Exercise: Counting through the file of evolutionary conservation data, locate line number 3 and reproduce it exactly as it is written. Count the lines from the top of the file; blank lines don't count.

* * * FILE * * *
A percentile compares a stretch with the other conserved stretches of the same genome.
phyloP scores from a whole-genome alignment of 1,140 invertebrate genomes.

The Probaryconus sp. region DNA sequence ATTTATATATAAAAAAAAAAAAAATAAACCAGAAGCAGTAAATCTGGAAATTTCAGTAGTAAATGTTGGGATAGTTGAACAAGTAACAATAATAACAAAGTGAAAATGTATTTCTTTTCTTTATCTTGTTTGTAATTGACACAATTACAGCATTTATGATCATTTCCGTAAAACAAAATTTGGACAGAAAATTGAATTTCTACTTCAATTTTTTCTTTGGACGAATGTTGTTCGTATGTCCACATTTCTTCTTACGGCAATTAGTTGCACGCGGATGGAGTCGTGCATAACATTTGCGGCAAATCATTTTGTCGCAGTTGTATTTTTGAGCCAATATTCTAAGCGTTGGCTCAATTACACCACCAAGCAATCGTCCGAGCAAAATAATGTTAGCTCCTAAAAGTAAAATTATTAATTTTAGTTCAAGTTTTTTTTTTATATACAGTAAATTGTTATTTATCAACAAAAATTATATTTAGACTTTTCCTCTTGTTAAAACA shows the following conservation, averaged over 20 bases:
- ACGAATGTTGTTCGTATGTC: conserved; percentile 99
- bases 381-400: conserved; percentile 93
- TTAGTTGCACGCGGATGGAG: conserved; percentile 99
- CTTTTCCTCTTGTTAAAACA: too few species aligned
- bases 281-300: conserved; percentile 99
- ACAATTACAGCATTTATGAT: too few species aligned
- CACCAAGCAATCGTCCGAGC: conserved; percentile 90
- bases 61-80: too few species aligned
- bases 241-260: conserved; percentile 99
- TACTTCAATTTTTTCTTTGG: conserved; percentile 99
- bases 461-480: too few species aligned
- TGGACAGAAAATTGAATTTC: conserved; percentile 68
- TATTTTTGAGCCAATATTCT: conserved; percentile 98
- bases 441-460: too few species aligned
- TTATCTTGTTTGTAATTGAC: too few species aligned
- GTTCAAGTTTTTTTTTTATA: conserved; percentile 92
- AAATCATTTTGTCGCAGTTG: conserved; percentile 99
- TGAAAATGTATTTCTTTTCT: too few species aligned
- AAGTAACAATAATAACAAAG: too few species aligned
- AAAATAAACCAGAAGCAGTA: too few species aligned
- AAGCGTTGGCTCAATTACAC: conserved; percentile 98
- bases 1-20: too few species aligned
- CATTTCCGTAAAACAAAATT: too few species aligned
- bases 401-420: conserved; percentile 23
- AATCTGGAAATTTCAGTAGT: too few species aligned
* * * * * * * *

The Probaryconus sp. region DNA sequence ATTTATATATAAAAAAAAAAAAAATAAACCAGAAGCAGTAAATCTGGAAATTTCAGTAGTAAATGTTGGGATAGTTGAACAAGTAACAATAATAACAAAGTGAAAATGTATTTCTTTTCTTTATCTTGTTTGTAATTGACACAATTACAGCATTTATGATCATTTCCGTAAAACAAAATTTGGACAGAAAATTGAATTTCTACTTCAATTTTTTCTTTGGACGAATGTTGTTCGTATGTCCACATTTCTTCTTACGGCAATTAGTTGCACGCGGATGGAGTCGTGCATAACATTTGCGGCAAATCATTTTGTCGCAGTTGTATTTTTGAGCCAATATTCTAAGCGTTGGCTCAATTACACCACCAAGCAATCGTCCGAGCAAAATAATGTTAGCTCCTAAAAGTAAAATTATTAATTTTAGTTCAAGTTTTTTTTTTATATACAGTAAATTGTTATTTATCAACAAAAATTATATTTAGACTTTTCCTCTTGTTAAAACA shows the following conservation, averaged over 20 bases: